Password security vendor LastPass publicly admitted on June 16 that it was the victim of a data breach of its network. The company, however, claims it has robust encryption in place, reducing the risks associated with the breached data.
In a blog post, Joe Siegrist, the company's CEO and co-founder, wrote that LastPass account email addresses, password reminders, server per user salts and authentication hashes were compromised.
As a password management service, LastPass enables users to have one master password, which provides access to multiple sites. The basic idea behind LastPass is to have a more secure way to store and use passwords across the Internet.
While LastPass has admitted to being breached, it also claims the stolen information was encrypted in a very strong manner.
"LastPass strengthens the authentication hash with a random salt and 100,000 rounds of server-side PBKDF2-SHA256 [Password-Based Key Derivation Function 2], in addition to the rounds performed client-side," Siegrist said. "This additional strengthening makes it difficult to attack the stolen hashes with any significant speed."
User data itself was not stolen, meaning that LastPass users don't necessarily have to change the specific site passwords that they have stored in the services. That said, Siegrist suggests that as a matter of best practice, users reset their master password and also use two-factor authentication.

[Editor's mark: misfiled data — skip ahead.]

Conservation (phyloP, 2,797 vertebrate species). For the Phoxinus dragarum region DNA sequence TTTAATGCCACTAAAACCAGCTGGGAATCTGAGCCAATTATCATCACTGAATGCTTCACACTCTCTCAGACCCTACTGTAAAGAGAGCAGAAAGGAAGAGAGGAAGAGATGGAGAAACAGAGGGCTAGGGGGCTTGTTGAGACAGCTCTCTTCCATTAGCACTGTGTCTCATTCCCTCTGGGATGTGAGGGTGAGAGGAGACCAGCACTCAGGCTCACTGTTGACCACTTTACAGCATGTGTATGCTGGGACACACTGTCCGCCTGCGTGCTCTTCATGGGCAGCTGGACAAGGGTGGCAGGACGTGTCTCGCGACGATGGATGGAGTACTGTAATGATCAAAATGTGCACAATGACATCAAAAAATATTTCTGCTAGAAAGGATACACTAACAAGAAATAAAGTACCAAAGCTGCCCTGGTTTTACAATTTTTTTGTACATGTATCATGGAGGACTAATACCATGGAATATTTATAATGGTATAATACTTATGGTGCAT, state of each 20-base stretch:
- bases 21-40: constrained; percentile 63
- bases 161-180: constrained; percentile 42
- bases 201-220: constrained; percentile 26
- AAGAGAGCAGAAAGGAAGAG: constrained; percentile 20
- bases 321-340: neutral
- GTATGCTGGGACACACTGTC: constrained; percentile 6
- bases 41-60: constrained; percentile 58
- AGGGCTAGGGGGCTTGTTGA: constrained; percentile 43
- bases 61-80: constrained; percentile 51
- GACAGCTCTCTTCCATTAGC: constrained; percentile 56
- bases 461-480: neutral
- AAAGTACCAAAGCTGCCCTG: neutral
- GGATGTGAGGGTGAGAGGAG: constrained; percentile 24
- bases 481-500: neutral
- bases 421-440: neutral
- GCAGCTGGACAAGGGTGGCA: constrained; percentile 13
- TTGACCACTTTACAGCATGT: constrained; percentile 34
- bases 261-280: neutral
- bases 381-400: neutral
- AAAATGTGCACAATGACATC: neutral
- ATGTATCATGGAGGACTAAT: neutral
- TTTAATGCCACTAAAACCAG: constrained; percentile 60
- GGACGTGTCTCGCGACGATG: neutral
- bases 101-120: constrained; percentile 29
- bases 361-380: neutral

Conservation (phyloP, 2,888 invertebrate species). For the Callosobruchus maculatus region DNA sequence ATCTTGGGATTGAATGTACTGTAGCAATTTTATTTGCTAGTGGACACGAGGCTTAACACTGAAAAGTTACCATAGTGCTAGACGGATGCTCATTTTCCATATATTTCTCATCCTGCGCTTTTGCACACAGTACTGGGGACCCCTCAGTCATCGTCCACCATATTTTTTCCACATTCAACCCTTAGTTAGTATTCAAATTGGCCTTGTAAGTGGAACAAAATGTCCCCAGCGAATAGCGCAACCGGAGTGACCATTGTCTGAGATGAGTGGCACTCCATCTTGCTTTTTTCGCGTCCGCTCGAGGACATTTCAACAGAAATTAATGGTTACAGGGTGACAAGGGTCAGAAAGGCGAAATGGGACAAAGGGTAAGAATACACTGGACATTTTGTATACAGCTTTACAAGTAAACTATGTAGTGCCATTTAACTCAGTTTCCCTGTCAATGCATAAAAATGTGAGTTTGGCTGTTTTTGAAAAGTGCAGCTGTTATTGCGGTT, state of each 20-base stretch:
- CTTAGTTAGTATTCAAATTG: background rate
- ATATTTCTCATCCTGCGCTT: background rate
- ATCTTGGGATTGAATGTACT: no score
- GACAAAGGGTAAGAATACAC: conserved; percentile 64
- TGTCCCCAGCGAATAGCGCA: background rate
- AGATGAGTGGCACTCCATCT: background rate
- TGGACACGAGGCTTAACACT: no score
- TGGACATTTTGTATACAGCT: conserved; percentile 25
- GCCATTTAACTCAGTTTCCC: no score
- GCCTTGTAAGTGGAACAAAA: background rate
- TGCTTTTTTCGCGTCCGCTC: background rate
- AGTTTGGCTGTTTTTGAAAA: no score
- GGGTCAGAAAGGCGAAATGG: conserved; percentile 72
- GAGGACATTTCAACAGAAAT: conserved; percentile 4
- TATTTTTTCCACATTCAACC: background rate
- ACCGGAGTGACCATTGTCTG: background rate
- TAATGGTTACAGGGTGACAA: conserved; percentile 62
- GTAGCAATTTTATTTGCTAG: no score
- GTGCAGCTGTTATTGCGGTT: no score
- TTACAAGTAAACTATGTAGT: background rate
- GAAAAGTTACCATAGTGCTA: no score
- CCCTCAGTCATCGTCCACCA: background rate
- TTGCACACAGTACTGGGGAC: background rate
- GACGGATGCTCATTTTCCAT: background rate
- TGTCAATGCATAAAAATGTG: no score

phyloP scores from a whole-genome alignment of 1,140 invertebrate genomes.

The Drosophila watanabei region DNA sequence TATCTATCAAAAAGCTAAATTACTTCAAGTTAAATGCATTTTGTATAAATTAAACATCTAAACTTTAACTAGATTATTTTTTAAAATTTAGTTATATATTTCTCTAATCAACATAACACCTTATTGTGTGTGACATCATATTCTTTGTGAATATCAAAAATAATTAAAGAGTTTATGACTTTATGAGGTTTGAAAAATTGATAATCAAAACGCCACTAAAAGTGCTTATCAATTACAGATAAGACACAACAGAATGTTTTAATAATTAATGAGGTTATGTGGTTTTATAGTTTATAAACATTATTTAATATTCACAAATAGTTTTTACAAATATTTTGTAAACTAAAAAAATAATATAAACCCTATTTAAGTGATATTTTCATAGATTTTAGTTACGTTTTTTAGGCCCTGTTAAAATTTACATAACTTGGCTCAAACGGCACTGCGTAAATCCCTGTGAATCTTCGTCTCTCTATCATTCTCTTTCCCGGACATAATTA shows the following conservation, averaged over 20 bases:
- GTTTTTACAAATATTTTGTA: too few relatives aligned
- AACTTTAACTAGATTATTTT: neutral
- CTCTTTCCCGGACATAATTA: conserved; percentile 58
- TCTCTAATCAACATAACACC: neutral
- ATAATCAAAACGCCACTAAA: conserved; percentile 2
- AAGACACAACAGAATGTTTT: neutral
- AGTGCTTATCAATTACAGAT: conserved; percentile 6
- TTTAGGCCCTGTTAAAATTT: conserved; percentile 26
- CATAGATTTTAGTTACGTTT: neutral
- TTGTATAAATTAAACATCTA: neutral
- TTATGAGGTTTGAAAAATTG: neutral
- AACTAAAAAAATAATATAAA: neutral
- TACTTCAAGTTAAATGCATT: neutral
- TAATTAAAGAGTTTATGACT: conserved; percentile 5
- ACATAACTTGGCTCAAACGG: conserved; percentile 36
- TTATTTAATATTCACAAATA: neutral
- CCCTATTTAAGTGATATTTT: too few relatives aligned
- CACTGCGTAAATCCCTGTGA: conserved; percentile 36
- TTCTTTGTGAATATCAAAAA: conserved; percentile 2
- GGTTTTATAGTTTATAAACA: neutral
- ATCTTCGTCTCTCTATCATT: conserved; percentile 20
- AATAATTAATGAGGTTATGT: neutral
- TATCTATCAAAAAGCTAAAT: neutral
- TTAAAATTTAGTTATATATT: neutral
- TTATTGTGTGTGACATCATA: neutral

This new incident isn't the first time that LastPass has noticed a potential data breach in its network. In 2011, LastPass also asked its users to reset their master passwords.
LastPass was also identified in a 2014 research paper as having some security risks, which were quickly corrected by the company. The paper from researchers at the University of California at Berkeley analyzed potential security risks across five popular Web-based password managers, including LastPass.
Security experts contacted by eWEEK provided mixed viewpoints on the severity and impact of the LastPass breach and the role the password managers should play in the security landscape.
Devin Egan, co-founder and CTO of LaunchKey, commented that LastPass does appear to be using a very strong hashing algorithm with a high iteration count with unique salts, so that will slow down cracking attempts considerably. "With that said, it is just buying additional time for their customers to change their master passwords at this point," Egan told eWEEK. "This must be done as the passwords have been stolen even if they are in a hashed/salted state."
Egan suggests that LastPass increase its already strong hashing method, as it has been shown that these master passwords are not immune from breach. More security and processes need to be put in place to ensure a breach of this magnitude does not occur again, he added.